I can appreciate the challenge you are struggling under in trying not to forget the world you recently left behind in the world you find yourself inhabiting now.

In reading dear grandfather's journal I came across a passage that touched my heart and put my experiences of this life in perspective. It was from some counsel he received as he was preparing to go to the temple for the first time. He was told that "what you accumulate, you must leave behind. What you are goes with you." I hope that the experiences you had in Israel are becoming so much a part of you that they cannot be forgotten. They have helped you become what you are. And that will go with you.

I hope I can visit you in your cottage someday. What music and laughter will find us there!

Love unending,
Mrs. P

Tuesday, January 12, 2010

Dear cousin,

I would like to take my first sentence as Miss Netherfield - of the Busy Nothings - to beg your forgiveness for my tardy response to you.
For the longest time I've been trying to compile a collection of thoughts to share with you regarding the current state of my life.
I've just come home from the land of my dreams, which you know. I didn't realize until I left it that I'd been dreaming of it all my life. My days are filled with trying to remember and keep that dream in my heart - the memory is fragile and requires constant care. I've found dear friends in my scriptures; they take me away to dreamland.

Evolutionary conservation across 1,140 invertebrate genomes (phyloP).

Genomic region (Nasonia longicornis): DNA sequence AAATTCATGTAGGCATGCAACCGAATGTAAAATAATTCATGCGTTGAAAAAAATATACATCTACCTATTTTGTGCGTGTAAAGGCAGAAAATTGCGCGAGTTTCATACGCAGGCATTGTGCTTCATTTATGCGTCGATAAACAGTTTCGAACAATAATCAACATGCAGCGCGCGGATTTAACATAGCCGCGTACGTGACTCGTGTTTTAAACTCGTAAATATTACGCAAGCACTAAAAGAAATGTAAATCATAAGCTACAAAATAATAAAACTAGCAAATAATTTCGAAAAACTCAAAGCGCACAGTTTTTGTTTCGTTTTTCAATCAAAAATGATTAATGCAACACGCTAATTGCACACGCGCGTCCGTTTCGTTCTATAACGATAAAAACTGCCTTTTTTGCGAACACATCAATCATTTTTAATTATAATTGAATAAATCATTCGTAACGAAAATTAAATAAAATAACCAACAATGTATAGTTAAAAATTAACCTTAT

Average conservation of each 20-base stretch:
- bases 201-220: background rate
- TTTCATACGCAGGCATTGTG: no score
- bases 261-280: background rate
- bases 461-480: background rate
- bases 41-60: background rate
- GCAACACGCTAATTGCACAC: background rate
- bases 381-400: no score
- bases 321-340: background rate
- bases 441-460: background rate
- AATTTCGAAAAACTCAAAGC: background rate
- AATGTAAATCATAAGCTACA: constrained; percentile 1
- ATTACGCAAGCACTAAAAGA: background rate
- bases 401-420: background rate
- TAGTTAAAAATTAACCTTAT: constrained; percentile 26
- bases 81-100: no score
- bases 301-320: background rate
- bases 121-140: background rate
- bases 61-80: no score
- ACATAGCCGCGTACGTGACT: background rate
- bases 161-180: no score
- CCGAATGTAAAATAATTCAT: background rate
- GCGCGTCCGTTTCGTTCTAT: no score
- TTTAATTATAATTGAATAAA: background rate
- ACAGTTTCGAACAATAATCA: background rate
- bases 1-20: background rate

Being in school faces me with the wretched decision of what I want to do with my life. The truth is, I want to run away to a forest where I can inhabit a small cottage. In that cottage I will paint, read, write, and make music. That's what I want to do.
Fondest wishes and missing you,

Miss N

Saturday, January 9, 2010

Anxiously waiting

My dear Miss Netherfield,

I am aware that you are most certainly busy readjusting to life at school, but really, my dear, I am dying for news of you.

How have you been? What occupies your time? Are you much amused by your surroundings? Or are they dull and not worth writing about? In any case, they would not appear dull to me.

Not much going on here to speak of, although my eldest amused us greatly this evening by arranging a family gaming night. She created all of the activities from her own little head. Dear girl. I love how much it means to her that we spend time together.

Write as soon as you can. In the meantime I shall hope for your sake that your friends are plentiful and that the gentlemen there behave themselves.

All my love,

Mrs. Pemberly

PS - I was perusing your letter dated 30 November, again today. It prompted me to write this letter. Don't feel chastised, but do write when you can.

Love, etc.

Friday, January 1, 2010

Daily events

My dear Miss Netherfield,

As often happens with the start of a new year, I'm lost in a ponderous meditation of what life will bring, and what changes will come in the next three hundred and sixty-four days.

I have but one consolation: that a record of daily events will not, as one wise and beloved man once said, "render the past obscure." We shall know what we have been about. We shall know how we have passed our time.

And so, with the hope of hearing from you soon, I remain, yours ever,

Mrs. Pemberly